on 24 February 2014
Off the KUF 3 is a collection of 6 novellas by some of my favourite authors
Adventure on the Scotch Express by Cecilia Peartree
This was a nice mystery set on the Scotch Express set amongst the suffrage movement and involving a little bit of cross dressing.
I enjoyed the gentleness of this story. Even the ruffians weren't too rough.
Bernard and the Bibble by Carl Ashmore
This is a children's story about Bernard meeting a Bibble and going into his world. It was a little young for me, but an enjoyable story, nonetheless.
The Rocks Below by Nigel Bird
I'd not read any Nigel Bird stories previously and was very impressed with this one. It seems to start as a collection of short stories, then I noticed they were set in the same area and then I realised they were all part of the same story as the people met up. It was very well written and very enjoyable. I think this might have been my favourite of the collection.
Maureen and the Big One by Jonathan Hill
This is the third of the Maureen "adventures". Maureen has a bit more heart in this one compared to her previous outings. I enjoyed it knowing her past, but I believe the story is good as a stand-alone and you don't really need to have any past story to enjoy it.
Copy by David Wailing
I've read all the stories in the Auto series by David Wailing, and this is one of my favourites. It is quite an intense thriller and as all the Auto stories, the story just ramps up and up and up.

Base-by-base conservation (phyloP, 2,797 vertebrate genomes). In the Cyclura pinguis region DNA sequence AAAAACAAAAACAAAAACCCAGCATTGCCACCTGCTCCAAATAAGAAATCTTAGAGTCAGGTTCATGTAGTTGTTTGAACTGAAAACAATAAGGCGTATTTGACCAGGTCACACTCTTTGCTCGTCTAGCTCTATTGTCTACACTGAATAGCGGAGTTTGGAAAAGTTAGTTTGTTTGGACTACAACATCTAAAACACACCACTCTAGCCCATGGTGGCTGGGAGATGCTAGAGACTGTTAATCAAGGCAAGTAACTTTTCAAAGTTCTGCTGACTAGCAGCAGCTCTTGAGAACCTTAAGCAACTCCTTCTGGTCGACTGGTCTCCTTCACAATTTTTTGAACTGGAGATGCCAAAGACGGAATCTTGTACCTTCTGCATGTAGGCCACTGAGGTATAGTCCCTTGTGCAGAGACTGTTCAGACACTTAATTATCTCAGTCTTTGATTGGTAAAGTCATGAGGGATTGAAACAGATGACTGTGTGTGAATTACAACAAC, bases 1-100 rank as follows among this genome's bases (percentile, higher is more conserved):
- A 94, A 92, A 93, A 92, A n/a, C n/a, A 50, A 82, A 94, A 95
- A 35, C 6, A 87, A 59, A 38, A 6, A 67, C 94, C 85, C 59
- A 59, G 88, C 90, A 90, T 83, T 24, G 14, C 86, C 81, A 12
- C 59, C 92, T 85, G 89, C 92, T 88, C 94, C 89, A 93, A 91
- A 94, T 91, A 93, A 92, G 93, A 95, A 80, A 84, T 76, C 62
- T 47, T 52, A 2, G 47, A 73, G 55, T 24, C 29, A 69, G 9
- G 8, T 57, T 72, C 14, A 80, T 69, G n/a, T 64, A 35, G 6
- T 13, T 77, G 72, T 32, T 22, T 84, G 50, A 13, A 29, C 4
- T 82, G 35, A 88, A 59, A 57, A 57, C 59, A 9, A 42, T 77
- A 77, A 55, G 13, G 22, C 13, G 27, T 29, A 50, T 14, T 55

The Devine Legacy by Jennifer Hanning
This is quite a sweet tale of an older lady getting an unexpected inheritance and setting out to retrace the steps of her first romance.
So a mixture of stories, with nothing in common except I enjoyed them all.
At the price this must be the Kindle Bargain of the Year! Six Indie authors, each with an excellent track record, have contributed a novella length story to this superb collection.
Cecilia Peartree, whose work is new to me, has the opening story which takes place on a train to Scotland. It’s what tends to be called a cosy mystery and I enjoyed it very much.
The second story is by Carl Ashmore, famous for his Time Travelling series for youngsters. This one, also aimed at a young audience, has a message for all.
Nigel Bird gives us one of his best novellas here with a slightly science fiction style story which touches upon the controversial technique of ‘fracking’ – some great characters here.
Maureen Banks is a lady of a certain age whose pretensions and clumsiness are legendary. She’s the author of her own downfall in most cases, but inspires affection in readers. Jonathan Hill’s three Maureen stories stand well by themselves but if you haven’t already, you’ll want to read the others.
The same applies to David Wailing’s story which is one of those included in his longer book Auto. These are great – gems in their own right – but when you string them on the necklace that is Auto they become more than the sum of their parts.
The final story is by Jennifer Hanning. It looks at how a sudden acquisition of wealth affects the members of an ordinary family. It’s the grandmother who comes into the money – a charming story with a real feel-good ending.
It you can’t find something in there to enjoy I’ll be very surprised!